| Sort By:
| This was a transformational experience in my life. I am forever grateful to Princeton as it gave me a set of friends and colleagues I have kept close to my life forever. If you have the chance to experience the bond this school creates in your life, do not pass it up. |
|Apr 12 2014|| 4th Year Male --
Class 1995 |
| The campus is just beautiful, many students are friendly and bright, financial aid is generous if you're eligible; however, grade deflation has made the place unbearable and affected the learning and teaching. Grades are the focus rather than a proper education. Students don't collaborate and take classes that they shouldn't, so you have fluent speakers in a beginner's language class; students who passed advanced AP classes in intro science classes; taking classes over the summer somewhere else and retaking at Pton; dropping out of class when you see that too many "smart" people are enrolled. Faculty, including TAs, have no incentive to make sure that you grasp the content, so assignments don't include feedback or are returned when it's too late; content is tested that's not taught or tests are ridiculously hard (to make sure that not too many people do too well; remember there's a cap on A's); you have no clue where you stand because grading is on a curve at the end of the semester, so you could have a 90%,but if everybody else has a 95%, you still end up with a B or C, or you can have a 60% and get an A. Of course, by the time you apply for scholarships/internships or to grad/professional school or for a job, you realize that nobody knows nor cares that your Pton average GPA of 3.2 or 3.3 is "just as good" as Harvard's 3.5.|
While some faculty are friendly and helpful, but some of the tenured faculty are downright abusive. However, because of "academic freedom" they get away with it. Non-tenured faculty are treated like crap. Google Antonio Calvo and see for yourself.The administrators are arrogant and hush up any kind of disagreement or negative experiences. There's no reason to change, whether it applies to the grading policy, abusive faculty, or whatever else because they know that there are enough suckers who still want to attend Princeton. Not sure whether Yale or Harvard would have been better, but at 200K, it wasn't worth it. If you work your butt off for 4 years, may as well have better options afterwards.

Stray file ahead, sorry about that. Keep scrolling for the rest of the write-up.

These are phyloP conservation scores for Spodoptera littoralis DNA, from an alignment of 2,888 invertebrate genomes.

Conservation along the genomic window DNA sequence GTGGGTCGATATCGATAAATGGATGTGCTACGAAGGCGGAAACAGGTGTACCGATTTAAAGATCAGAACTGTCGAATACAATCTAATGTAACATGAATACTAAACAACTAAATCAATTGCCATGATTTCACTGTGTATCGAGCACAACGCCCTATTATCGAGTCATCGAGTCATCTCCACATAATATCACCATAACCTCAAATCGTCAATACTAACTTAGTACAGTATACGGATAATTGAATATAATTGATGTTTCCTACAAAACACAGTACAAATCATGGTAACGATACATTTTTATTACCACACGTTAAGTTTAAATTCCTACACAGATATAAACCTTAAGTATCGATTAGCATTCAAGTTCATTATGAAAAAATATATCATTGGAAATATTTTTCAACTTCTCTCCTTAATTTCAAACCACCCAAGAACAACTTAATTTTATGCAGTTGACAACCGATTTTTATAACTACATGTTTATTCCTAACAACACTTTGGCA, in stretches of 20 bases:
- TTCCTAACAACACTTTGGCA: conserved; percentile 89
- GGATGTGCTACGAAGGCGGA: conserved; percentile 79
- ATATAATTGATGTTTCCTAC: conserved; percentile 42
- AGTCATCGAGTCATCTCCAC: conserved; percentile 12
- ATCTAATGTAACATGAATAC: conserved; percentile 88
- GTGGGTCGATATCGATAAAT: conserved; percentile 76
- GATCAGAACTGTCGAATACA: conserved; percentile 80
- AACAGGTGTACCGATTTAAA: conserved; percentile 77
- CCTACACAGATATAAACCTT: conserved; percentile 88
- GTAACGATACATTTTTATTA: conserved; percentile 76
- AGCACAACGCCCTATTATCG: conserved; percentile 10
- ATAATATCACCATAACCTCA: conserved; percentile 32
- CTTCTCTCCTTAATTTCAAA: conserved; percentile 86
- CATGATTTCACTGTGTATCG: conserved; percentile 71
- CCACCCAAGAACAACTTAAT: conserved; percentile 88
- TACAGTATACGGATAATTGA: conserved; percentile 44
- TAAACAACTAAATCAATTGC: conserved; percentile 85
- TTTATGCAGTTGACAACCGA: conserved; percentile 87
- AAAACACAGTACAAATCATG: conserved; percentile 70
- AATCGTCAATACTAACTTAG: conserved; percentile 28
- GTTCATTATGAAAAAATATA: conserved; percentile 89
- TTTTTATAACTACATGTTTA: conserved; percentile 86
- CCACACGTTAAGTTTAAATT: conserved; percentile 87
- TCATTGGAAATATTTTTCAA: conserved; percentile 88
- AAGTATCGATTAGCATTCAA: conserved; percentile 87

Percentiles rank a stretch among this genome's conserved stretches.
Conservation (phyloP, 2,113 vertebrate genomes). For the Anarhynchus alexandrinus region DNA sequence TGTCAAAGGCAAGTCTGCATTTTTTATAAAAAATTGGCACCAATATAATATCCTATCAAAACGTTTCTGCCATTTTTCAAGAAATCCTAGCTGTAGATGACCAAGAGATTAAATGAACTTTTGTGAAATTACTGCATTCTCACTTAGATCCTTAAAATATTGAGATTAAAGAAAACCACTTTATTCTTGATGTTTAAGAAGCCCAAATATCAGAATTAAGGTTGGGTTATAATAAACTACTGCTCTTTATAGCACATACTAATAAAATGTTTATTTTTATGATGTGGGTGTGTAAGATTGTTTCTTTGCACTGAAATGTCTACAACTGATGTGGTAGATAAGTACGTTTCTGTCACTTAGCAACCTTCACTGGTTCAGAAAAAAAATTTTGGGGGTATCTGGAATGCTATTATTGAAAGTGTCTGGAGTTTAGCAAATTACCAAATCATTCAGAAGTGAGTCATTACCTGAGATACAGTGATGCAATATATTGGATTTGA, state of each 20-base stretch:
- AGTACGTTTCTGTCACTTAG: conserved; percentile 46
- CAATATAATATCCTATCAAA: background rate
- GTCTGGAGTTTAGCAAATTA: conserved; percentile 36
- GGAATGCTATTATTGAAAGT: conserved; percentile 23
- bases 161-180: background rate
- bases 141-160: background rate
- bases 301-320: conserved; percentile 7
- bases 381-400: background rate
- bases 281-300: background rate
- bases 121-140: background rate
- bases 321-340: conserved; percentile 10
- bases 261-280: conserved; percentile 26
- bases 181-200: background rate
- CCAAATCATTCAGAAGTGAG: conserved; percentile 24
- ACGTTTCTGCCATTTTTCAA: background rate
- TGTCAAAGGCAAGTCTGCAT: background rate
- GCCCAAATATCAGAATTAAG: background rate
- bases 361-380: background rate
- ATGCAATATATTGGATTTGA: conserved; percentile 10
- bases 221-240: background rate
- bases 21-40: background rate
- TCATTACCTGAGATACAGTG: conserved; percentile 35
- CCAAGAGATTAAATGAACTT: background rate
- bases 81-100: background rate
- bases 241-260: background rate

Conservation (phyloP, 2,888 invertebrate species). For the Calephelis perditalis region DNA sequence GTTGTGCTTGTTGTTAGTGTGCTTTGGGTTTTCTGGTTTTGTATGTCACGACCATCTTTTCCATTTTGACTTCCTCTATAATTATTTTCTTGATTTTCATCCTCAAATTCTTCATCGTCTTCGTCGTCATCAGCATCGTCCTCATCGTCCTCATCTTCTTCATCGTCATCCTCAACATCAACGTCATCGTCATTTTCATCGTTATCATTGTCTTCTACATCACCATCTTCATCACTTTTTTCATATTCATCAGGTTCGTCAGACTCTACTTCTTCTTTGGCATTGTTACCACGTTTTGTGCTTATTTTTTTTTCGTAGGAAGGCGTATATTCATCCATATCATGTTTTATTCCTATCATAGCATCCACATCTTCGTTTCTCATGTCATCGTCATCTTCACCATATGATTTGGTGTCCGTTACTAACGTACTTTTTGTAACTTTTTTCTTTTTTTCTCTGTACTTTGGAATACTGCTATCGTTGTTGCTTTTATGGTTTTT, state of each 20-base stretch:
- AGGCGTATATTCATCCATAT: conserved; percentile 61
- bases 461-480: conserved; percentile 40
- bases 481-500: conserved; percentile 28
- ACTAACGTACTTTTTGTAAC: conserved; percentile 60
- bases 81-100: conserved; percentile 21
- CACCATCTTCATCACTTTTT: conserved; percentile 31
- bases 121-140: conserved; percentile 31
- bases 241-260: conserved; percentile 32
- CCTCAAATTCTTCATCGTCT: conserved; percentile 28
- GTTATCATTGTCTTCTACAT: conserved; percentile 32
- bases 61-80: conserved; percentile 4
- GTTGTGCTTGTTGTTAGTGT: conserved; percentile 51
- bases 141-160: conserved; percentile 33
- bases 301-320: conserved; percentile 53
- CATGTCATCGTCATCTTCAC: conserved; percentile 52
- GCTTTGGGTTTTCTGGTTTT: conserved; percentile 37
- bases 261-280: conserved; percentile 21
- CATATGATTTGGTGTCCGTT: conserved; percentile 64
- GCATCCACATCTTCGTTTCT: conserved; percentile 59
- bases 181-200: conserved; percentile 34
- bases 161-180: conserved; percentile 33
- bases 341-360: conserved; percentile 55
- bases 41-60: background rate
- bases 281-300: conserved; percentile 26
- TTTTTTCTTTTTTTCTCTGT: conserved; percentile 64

|Dec 10 2013|| 4th Year Female --
Class 2011 |
| My biggest piece of advice is to start thinking about eating clubs and the bicker process early on. Certain student groups (frats/sororities, atheltic teams, performance groups, newspaper, etc.) feed into certain clubs, so if you know that you like Ivy for example, it's probably best to join an activity like certain frats or sororites, the crew team, or certain singing/dance groups that feed in. Otherwise it will be hard to get into that club if you're "unaffiliated." Try to meet as many upperclassmen in your club of choice early on, but it's best if they're in your activity because they'll be more likely to speak for you. |
Academically, if you have a preceptor who doesn't speak English, switch into a different section!! And do your problem sets and outlines with friends because it's much easier than attempting on your own. Go to office hours for extra help. Lastly, make sure you go out and have fun!! Many of my friends stopped going out to the Street after sophomore year, and missed out on a lot of fun. Even if it's midterms week, I'm sure you could spare an hour or two.
|Jul 22 2013|| 4th Year Female --
Class 2013 |